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Discussion Starter #1
Ok, here is the situation. I have a chainsaw, I used it to cut a cord of wood this weekend. I went to lowes today to get a file to sharpen it and there were about 7 different lengths. I have always watched my father sharpen one, but never got around to ask how. Any tips?
 

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JUst get a set of chainsaw files, they always come in handy in other applications like bowmaking. You'll need a number two and three if I recall the standard right.
 

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Thanks Leon. I just watched a few YT vidoes on this and ebay has them really cheap for "sets" (like $12 for a whole set), whist lowes has one for $8. Wow. Might make some threads on maintenence prior to shtf so that people don't have to worry about greesing their trailer wheels for a long time.
 

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If you have a Harbor freight they have an electric one for I think $29.00 they work great. Hubby has used this one for several years and we cut about 6 full cord per year. You have to use the right size file for your chain. If you look on the guide of your chain there are numbers. Match that number at the store. Or take your chain with you. Or local hardware stores usually sharpen them for about $5.00 if you don't know what you are doing you can ruin the chain real fast......
 

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Run the file in the bit turning toward the tooth as you move it forward. I generally use a drill or a dremmel tool with a correct size bit in it. This is a lot faster than a file. I can take my battery operated drill with me in the woods a little slower but works. Get a grinder bit that is the same size as the file you would use. Tuning up the chain with a file is different than the sharpening that is done at the saw shop. That is actually grinding and resetting the tooth angle and clean outs on the chain. I will file the chain 10 or so times between sharpening's at the shop. Its 4 buck a chain to get them sharpened off the saw so not a big deal.
 

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If you use a file you will need a good set of leather gloves, it only takes a half a second to cut yourself bad I know.lol The most important part is to get the angle right, most chains have a mark on each tooth to help you keep it right.If you are cutting locust or dead wood you can dull it pretty fast. If it's not to dull just a few strokes will get it sharp again, I tried to always do the same amount on each tooth. Sometimes you don't have that luxury say you hit some metal, it has a tendency to get one side or the other worse. The most common sizes we used were the 3/16 for smaller saws and the 7/32 for the larger. Something else is be careful not to take the dogs down to far, 2-3 light strokes with a flat file after several hours of use. If you get them down to far you can cause a kickback situation.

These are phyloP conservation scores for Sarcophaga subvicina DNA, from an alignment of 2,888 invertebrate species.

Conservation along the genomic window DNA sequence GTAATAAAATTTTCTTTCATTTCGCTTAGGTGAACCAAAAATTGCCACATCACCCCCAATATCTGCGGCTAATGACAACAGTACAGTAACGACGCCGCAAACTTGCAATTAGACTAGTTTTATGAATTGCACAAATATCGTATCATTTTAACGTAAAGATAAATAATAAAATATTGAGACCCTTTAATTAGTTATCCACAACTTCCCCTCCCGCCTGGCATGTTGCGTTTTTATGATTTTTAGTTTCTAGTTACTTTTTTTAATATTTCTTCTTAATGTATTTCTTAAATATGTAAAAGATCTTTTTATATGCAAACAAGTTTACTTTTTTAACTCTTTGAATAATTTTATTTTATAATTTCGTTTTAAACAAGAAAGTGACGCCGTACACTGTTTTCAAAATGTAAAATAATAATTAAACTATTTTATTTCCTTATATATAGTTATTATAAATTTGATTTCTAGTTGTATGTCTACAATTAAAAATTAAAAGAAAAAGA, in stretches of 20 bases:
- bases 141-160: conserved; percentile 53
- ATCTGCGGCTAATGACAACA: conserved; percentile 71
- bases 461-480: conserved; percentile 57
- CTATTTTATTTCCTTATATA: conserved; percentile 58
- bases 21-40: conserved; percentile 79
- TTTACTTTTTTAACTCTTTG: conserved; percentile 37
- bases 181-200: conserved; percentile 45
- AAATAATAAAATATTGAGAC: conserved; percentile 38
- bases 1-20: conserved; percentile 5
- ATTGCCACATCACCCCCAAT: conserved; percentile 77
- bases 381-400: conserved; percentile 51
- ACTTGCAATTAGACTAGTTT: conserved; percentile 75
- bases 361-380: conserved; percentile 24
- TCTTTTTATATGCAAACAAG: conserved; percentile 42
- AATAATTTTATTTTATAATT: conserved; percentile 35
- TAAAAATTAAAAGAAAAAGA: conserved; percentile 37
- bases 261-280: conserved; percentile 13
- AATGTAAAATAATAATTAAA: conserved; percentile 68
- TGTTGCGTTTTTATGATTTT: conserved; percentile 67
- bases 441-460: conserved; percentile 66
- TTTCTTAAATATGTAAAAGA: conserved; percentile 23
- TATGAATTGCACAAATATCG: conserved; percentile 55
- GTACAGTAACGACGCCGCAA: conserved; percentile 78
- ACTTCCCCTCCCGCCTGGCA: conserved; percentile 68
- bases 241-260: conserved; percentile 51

I used to hate when someone else would sharpen my saw, I would usually have to go back and do it over. A sharp saw will let the saw work harder and not you. I can't say about the electric sharpeners, I never used one. My brother said if your not careful you can take too much off and it's just a waste. I wish you luck and hope this helps. If your hills was close to my hills I would show you. What saw do you have?
 

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I have been felling trees and splitting five cord of firewood a year for 25 years.
I built my own 25 ton log splitter.

Sharpening a chain is somewhat of an art to get it just right.
I keep saying i am going to get an oregon sharpener but never have, about $400.00 for the good one.
I use a dumore die grinder (dremel on steroids) for the job.
I clamp the bar (whole saw)in a vise and go from there. I do use an air hose to blow off all sawdust first.
Remaining bar oil helps if using a file.
There are available diamond wheels of the right sizes for all chain types.
With any of the methods used it is important to keep the angle and the hook form correct.
Using a file you have to go with the angle from the center out not against the cutting edge.